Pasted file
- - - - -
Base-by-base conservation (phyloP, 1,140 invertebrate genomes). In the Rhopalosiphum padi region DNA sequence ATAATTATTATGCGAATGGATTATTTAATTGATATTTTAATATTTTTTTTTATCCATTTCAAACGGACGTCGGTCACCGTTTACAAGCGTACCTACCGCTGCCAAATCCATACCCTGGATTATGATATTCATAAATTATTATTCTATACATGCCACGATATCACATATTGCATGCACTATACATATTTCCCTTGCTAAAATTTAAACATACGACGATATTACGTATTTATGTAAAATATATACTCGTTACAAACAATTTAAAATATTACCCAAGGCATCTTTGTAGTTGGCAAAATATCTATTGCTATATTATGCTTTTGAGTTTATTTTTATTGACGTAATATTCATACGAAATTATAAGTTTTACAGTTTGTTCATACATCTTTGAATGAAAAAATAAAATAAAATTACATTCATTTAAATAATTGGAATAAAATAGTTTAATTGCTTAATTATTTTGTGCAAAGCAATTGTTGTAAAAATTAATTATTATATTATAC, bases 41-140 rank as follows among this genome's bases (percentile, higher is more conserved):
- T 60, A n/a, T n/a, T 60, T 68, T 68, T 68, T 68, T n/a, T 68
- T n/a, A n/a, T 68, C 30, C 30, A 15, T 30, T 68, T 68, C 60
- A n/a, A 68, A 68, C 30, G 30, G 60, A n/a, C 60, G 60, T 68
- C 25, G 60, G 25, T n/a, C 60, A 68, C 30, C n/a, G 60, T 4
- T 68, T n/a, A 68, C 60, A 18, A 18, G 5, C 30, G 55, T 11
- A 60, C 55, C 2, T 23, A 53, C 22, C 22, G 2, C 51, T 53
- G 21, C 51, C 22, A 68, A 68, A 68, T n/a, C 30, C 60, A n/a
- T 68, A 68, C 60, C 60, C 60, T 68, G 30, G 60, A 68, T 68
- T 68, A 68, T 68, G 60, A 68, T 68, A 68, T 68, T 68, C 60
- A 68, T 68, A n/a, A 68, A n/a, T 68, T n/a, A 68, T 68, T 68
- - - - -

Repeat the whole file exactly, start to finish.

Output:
Base-by-base conservation (phyloP, 1,140 invertebrate genomes). In the Rhopalosiphum padi region DNA sequence ATAATTATTATGCGAATGGATTATTTAATTGATATTTTAATATTTTTTTTTATCCATTTCAAACGGACGTCGGTCACCGTTTACAAGCGTACCTACCGCTGCCAAATCCATACCCTGGATTATGATATTCATAAATTATTATTCTATACATGCCACGATATCACATATTGCATGCACTATACATATTTCCCTTGCTAAAATTTAAACATACGACGATATTACGTATTTATGTAAAATATATACTCGTTACAAACAATTTAAAATATTACCCAAGGCATCTTTGTAGTTGGCAAAATATCTATTGCTATATTATGCTTTTGAGTTTATTTTTATTGACGTAATATTCATACGAAATTATAAGTTTTACAGTTTGTTCATACATCTTTGAATGAAAAAATAAAATAAAATTACATTCATTTAAATAATTGGAATAAAATAGTTTAATTGCTTAATTATTTTGTGCAAAGCAATTGTTGTAAAAATTAATTATTATATTATAC, bases 41-140 rank as follows among this genome's bases (percentile, higher is more conserved):
- T 60, A n/a, T n/a, T 60, T 68, T 68, T 68, T 68, T n/a, T 68
- T n/a, A n/a, T 68, C 30, C 30, A 15, T 30, T 68, T 68, C 60
- A n/a, A 68, A 68, C 30, G 30, G 60, A n/a, C 60, G 60, T 68
- C 25, G 60, G 25, T n/a, C 60, A 68, C 30, C n/a, G 60, T 4
- T 68, T n/a, A 68, C 60, A 18, A 18, G 5, C 30, G 55, T 11
- A 60, C 55, C 2, T 23, A 53, C 22, C 22, G 2, C 51, T 53
- G 21, C 51, C 22, A 68, A 68, A 68, T n/a, C 30, C 60, A n/a
- T 68, A 68, C 60, C 60, C 60, T 68, G 30, G 60, A 68, T 68
- T 68, A 68, T 68, G 60, A 68, T 68, A 68, T 68, T 68, C 60
- A 68, T 68, A n/a, A 68, A n/a, T 68, T n/a, A 68, T 68, T 68